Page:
There was double delight for the Kenyans at last weekend's 41st running of the World Cross Country Championships, as they took both the men's and women's senior titles in the form of Geoffrey Kipsang and Agnes Jebet Tirop. The races were held for the first time in China in Guiyang, on a former horse racing course outside the city centre itself, and the African athletes as ever in recent years seemed to enjoy the experience tremendously across the board. Only athletes from Bahrain managed to break the East African stranglehold on the medal places, but even their athletes were mainly of African descent.

Britain's athletes failed to make much of an impression on the races, with the likes of Mo Farah choosing to stay away from the event.

Kipsang, the current world half marathon champion, was a comfortable winner of the men's race by 8 seconds from his compatriot Bedan Karoki, with bronze going to Ethiopia's Muktar Edris. The individual success of the first two Kenyans could not prevent the Ethiopians from taking the team title though, just ahead of Kenya, with Bahrain packing well to claim third. Britain finished back in 15th place, with Charlie Hulson their top finisher in 55th.

Tirop, at just 19-years-old, became the second youngest-ever winner of the women's senior title behind Britain's Zola Budd (in 1985), having previously raced in the championships in 2013, where she finished second in the junior race that year.

A brace of Ethiopians filled second and third places behind Tirop, as Senbere Teferi just had the measure of her teammate Netsanet Gudeta. As with the senior men's race, the team title in the women's event was also won by Ethiopia from Kenya, with Uganda this time taking the bronze medals. Gemma Steel finished a place ahead of Rhona Auckland with a creditable 18th position, who were the only two British athletes in the race.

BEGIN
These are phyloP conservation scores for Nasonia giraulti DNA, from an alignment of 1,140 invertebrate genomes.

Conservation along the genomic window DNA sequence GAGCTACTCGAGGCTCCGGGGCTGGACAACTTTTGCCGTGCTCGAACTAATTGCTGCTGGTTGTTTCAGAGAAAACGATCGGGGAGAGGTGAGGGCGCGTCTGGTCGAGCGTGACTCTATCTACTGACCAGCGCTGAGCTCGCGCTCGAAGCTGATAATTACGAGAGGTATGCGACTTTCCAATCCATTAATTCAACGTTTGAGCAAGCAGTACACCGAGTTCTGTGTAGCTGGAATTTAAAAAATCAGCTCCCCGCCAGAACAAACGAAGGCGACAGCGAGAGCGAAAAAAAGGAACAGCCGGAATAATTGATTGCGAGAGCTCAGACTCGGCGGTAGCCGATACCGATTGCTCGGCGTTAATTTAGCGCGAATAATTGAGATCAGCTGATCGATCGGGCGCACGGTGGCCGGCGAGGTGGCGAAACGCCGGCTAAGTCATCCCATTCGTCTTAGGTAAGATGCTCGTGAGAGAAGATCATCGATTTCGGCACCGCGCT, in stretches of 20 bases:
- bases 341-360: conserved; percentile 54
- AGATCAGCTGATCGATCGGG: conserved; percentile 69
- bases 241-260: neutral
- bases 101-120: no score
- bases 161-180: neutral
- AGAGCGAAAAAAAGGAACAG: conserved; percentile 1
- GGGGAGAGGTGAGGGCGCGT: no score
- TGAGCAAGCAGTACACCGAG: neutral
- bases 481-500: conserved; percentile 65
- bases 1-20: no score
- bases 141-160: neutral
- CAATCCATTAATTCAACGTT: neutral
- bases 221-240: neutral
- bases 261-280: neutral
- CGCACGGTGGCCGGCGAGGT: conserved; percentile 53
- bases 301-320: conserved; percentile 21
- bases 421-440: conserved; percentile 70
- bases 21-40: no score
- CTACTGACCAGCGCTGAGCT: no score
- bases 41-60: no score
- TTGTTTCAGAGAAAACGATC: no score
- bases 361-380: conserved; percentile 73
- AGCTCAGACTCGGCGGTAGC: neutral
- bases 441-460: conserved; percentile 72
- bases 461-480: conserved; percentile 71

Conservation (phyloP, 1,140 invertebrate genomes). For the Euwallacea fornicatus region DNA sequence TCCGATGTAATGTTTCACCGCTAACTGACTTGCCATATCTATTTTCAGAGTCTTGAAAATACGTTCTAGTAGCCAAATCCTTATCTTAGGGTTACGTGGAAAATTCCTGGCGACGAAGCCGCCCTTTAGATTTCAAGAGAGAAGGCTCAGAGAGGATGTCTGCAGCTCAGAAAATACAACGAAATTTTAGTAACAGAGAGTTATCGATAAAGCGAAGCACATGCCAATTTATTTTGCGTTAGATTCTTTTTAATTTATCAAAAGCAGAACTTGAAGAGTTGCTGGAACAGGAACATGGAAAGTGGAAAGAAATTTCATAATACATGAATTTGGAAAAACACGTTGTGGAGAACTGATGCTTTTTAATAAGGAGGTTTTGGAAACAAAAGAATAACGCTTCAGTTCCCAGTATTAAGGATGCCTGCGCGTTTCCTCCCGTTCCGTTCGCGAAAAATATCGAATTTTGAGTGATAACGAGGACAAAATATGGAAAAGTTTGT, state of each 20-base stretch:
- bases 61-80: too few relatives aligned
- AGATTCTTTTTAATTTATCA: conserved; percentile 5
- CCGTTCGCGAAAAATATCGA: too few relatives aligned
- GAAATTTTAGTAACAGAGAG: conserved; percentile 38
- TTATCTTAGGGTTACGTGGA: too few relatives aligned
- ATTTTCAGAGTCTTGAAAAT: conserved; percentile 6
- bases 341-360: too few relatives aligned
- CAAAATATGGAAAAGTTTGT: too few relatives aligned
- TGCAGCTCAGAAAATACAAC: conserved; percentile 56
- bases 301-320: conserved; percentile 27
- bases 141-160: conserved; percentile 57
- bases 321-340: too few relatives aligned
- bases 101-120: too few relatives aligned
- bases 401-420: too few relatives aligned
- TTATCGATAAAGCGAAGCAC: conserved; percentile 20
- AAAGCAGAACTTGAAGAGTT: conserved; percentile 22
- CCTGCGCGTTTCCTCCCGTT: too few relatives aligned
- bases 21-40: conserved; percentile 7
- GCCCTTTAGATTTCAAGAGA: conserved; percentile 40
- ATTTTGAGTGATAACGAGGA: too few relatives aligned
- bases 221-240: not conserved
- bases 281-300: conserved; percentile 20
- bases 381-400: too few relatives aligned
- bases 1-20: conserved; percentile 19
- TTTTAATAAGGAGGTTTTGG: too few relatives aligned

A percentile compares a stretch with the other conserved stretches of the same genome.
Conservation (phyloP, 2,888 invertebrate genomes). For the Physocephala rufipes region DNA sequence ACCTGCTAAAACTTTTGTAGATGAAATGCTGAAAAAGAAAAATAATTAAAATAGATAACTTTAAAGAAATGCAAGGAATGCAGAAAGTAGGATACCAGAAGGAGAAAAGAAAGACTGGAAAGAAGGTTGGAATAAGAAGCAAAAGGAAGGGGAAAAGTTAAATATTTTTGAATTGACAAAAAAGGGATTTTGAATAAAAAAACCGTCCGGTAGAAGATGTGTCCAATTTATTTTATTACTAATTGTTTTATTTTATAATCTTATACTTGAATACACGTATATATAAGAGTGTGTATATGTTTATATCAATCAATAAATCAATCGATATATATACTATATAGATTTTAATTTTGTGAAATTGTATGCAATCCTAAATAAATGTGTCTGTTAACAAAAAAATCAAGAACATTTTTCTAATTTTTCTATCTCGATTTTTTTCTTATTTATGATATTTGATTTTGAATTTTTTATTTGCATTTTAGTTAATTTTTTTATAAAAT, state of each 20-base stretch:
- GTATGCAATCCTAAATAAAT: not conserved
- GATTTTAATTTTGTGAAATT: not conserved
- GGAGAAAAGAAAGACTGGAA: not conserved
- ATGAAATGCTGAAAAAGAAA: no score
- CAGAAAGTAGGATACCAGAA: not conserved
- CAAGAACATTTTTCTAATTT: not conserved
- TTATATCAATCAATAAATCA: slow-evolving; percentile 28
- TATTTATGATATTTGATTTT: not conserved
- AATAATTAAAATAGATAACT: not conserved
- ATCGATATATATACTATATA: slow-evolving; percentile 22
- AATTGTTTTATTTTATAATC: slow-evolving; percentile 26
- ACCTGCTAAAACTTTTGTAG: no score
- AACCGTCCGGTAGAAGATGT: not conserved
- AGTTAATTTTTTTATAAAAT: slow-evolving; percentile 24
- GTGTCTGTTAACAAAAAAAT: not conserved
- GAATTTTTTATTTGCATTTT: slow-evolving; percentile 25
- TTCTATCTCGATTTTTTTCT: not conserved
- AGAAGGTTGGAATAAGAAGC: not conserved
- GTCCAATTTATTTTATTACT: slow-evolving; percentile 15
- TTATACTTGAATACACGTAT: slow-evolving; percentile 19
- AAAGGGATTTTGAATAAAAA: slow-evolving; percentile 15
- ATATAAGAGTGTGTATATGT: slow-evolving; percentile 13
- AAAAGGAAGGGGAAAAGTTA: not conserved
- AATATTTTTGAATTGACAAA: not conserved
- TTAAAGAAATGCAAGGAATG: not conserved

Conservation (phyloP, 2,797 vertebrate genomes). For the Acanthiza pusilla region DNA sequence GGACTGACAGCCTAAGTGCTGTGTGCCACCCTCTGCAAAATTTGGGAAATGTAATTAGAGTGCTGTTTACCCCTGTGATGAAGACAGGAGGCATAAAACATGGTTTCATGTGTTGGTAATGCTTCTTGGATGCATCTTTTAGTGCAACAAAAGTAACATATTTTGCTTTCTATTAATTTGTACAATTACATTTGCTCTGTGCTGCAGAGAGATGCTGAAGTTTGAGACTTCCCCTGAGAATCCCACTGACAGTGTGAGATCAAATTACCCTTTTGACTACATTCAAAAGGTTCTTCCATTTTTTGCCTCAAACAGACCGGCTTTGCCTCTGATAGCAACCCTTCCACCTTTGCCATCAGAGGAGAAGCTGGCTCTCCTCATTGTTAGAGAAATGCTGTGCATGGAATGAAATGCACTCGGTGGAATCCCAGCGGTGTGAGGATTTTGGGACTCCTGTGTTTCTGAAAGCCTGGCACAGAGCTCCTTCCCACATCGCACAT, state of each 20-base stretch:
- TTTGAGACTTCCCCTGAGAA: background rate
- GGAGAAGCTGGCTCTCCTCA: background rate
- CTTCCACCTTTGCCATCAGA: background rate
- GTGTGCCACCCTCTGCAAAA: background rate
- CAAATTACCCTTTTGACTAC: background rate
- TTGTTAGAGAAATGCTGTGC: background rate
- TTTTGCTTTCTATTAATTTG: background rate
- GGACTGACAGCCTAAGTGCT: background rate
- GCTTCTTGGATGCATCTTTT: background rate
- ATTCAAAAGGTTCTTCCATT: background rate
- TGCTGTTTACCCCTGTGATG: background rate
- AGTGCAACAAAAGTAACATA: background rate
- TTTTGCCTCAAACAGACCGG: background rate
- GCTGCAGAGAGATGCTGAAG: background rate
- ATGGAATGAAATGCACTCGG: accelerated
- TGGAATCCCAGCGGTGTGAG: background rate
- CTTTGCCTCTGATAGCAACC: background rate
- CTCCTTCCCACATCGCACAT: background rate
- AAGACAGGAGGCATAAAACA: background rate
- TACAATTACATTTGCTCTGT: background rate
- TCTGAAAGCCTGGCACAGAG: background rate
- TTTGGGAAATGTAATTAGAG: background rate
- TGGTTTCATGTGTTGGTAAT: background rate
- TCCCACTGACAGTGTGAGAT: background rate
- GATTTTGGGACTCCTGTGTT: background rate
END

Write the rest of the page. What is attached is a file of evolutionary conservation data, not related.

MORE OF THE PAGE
Ethiopia claimed the two junior titles on offer, with the junior men's race going to Yasin Haji and the women's race going to the youngster Letesenbet Gidey. The junior women's race proved to be similar to the Ethiopian trials, as their athletes dominated the top placings, taking a clean sweep of the medals. Dera Dida finished just behind Gidey in second, with Etagegn Woldu completing the medallists as their team unsurprisingly clinched gold in the team race.

For Britain, Alex George was their highest junior men finisher in 39th place, while Hannah Nuttall came 45th in the junior women's event.

By hosting the event this year, China maintained their presence as a major player in the hosting of the major global Athletics competitions, following on from the Olympics in 2008 and their imminent hosting of this summer's World Athletics Championships in Beijing. Whether the Africans will be just as dominant on the track over the distance races in the summer, as they were over the country only time will tell, but hopefully there will be athletes representing Europe and America in the mix in what is supposed to be after all, a global sport.